Caseiro ganha coração novo no Dia dos Pais

Caseiro ganha coração novo no Dia dos Pais

Matéria publicada 11 de agosto de 2008, no jornal Zero Hora, sobre o transplante de coração recebido por um caseiro no Dia dos Pais. O órgão foi transportado de avião, em uma viagem que durou 1h10min. Vídeo da chegada do médico a Porto Alegre aqui.

[ Feature published on th 11th August, 2008, on Zero Hora newspaper, about the heart transplant a household underwent on Father’s Day. The organ was transported by plane, a trip which lasted one hour and 10 minutes. Video of  the doctor’s arrival in Porto Alegre here ]

P.S.: The article is old, but yesterday was Father’s Day in Brazil and I remembered this story I’ve covered.

Advertisements

A little bit of Birmingham

Two collaborations I sent for former colleagues (and dear friends!) were published in Brazil recently. Both are about Birmingham!

On the blog Recortes de Viagem, by Rosane Tremea, there’s a post about Cadbury World – click to read and check out some photos. Located just 10 minutes by car from my home here, I visited the place on last July. Althought it was created mainly for children, I did have fun and, what really matters, I ate chocolate. Seriously, it’s an interesting place to visit.

Last week, André Mags, who was substituting Rosane in the print version as she was here in holidays, published a photo I took at Cannon Hill Park in the beggining of October to illustrate the Autumm in the North Hemisphere.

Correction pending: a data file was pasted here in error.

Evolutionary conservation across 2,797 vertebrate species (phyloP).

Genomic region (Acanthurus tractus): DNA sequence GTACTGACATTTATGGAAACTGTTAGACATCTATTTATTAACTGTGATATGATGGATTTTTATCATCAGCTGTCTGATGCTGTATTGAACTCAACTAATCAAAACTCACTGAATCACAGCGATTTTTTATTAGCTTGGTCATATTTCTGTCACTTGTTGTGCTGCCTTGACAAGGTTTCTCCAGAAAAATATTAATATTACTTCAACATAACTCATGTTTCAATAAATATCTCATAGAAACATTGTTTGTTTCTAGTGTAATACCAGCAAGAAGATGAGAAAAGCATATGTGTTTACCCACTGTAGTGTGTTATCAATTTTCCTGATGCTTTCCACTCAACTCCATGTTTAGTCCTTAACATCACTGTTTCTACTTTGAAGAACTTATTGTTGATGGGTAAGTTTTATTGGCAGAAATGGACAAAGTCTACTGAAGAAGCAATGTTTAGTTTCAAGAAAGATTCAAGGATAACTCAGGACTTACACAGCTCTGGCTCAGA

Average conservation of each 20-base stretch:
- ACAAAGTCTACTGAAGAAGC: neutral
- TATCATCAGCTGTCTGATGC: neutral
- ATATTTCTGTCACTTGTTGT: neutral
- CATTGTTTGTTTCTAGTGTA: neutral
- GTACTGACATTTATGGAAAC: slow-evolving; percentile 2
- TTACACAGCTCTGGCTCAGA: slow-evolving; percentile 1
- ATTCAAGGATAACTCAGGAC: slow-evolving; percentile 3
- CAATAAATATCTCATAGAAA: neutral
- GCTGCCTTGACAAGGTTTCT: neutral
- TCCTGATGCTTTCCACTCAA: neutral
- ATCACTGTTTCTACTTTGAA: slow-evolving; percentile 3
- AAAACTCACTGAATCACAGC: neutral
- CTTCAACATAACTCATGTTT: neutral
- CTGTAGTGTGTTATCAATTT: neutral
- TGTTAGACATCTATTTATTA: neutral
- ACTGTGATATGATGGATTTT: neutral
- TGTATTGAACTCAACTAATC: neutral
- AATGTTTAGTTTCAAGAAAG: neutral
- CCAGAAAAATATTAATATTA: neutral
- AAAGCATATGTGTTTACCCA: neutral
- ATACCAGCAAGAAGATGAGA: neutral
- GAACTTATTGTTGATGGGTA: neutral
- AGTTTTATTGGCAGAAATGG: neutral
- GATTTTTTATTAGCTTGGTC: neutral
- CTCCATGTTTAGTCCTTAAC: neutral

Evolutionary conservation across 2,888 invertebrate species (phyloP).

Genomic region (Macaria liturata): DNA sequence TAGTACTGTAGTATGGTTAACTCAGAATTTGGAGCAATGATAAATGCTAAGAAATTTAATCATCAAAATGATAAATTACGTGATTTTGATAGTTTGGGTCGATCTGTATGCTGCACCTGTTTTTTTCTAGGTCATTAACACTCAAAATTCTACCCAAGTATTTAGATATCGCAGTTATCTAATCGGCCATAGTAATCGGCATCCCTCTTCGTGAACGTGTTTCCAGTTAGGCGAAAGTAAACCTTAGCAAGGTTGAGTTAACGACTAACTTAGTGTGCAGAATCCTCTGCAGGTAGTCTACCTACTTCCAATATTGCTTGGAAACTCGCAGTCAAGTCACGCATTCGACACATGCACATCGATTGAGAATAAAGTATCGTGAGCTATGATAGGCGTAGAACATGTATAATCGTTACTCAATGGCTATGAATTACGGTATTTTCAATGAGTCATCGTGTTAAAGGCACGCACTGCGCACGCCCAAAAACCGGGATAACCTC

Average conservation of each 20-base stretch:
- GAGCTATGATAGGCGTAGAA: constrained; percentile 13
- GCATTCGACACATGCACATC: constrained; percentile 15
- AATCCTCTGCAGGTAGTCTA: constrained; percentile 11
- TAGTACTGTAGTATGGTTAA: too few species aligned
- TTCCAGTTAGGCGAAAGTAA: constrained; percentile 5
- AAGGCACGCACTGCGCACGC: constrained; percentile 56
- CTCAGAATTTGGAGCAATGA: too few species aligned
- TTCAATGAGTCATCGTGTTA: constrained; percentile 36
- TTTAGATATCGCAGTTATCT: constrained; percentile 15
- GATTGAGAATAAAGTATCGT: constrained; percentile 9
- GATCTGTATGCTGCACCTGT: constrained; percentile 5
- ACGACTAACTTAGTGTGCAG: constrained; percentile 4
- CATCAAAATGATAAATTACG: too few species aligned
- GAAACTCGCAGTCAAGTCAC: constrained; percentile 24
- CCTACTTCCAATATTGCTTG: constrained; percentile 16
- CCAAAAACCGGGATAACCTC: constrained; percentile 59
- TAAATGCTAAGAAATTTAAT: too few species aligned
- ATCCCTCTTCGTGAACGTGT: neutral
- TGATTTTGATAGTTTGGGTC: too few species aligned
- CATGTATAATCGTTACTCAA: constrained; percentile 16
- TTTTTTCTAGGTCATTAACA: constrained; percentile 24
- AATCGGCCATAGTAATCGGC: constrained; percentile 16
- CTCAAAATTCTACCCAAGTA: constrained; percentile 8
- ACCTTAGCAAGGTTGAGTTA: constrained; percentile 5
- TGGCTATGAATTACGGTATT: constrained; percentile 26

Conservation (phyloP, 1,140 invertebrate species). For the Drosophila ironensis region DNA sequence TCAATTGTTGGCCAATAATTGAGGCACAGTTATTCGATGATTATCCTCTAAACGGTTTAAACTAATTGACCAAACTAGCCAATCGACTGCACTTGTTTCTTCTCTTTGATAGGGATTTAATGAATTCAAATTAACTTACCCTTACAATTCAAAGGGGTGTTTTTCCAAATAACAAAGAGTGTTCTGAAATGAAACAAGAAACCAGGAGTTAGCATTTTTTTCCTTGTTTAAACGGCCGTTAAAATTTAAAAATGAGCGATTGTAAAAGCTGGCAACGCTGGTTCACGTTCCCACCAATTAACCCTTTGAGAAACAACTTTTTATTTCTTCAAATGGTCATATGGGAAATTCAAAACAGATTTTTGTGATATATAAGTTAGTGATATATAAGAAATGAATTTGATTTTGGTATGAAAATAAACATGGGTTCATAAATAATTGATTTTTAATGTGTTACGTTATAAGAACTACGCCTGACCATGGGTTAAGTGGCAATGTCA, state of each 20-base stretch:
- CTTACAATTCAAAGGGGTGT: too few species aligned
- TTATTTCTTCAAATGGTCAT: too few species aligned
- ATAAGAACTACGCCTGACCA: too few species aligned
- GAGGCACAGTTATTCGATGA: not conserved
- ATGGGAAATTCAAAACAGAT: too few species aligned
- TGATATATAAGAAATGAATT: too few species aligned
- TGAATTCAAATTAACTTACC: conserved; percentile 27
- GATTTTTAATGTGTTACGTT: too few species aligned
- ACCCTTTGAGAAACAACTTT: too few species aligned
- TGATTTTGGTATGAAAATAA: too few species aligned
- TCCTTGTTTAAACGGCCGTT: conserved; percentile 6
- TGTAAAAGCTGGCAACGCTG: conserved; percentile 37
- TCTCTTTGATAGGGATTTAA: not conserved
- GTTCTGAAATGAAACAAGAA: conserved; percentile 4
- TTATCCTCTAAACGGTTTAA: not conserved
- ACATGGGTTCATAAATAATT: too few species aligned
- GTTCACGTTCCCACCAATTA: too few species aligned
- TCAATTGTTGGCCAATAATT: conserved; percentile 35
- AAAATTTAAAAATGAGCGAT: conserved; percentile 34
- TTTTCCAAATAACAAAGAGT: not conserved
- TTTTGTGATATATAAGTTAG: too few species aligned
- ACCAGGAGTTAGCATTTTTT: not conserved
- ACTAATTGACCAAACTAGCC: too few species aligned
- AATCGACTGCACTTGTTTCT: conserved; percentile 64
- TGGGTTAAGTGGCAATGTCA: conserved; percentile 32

> More photos of Autumm in England in this post

Photo published on the Zero Hora's travel supplement, November 9th, 2010

Column at Zero Hora's travel supplement, November 9th, 2010

Photo: Green wall in Birmingham

Living wall at the new Central Library - Photo: Melissa Becker

Nosso Mundo Sustentável (Zero Hora), 26th July, 2010

 

The Zero Hora’s supplement about sustentability, Nosso Mundo Sustentável, published on Monday my photo of the living wall at the new Central Library, in Birmingham (article in Portuguese here). It is on the supplement’s blog as well.

The volcano that mess my life

Dark cloud in Madrid - Photo: Melissa Becker

Passangers sleeping on check-in - Photo: Melissa Becker

 

* From Madrid

I’m one of many people who are facing problems with flights disruption provoked by the volcano in Iceland. I arrived from Buenos Aires this Sat in Madrid, around 13h30min, and my connection to Gatwick Airport, in London, would be at 15h. Of course, as it was happening since the day before, all flights to UK and other countries on north of Europe were cancelled, as the ash continues to spread (check on BBC’s website).

In Madrid, there was a dark cloud during all afternoon, even when it’s sunny. Wonder if is this the ashes (never thought a volcano can mess my plans!). ** UPDATE: It was just a dark cloud, said me a taxi driver.

The earliest flight I could book is on next Sunday – no, not this weekend, Sunday next week, April 25th. As I’m spending this night in Barajas, Madrid’s airport (barely sleeped one hour, I guess), I sent a short report to Zero Hora. Right now, this is the website’s headline, which emphasizes the expenses I will have on seven days, as the flight companies and my insurance don’t cover them when caused by natural phenomenons.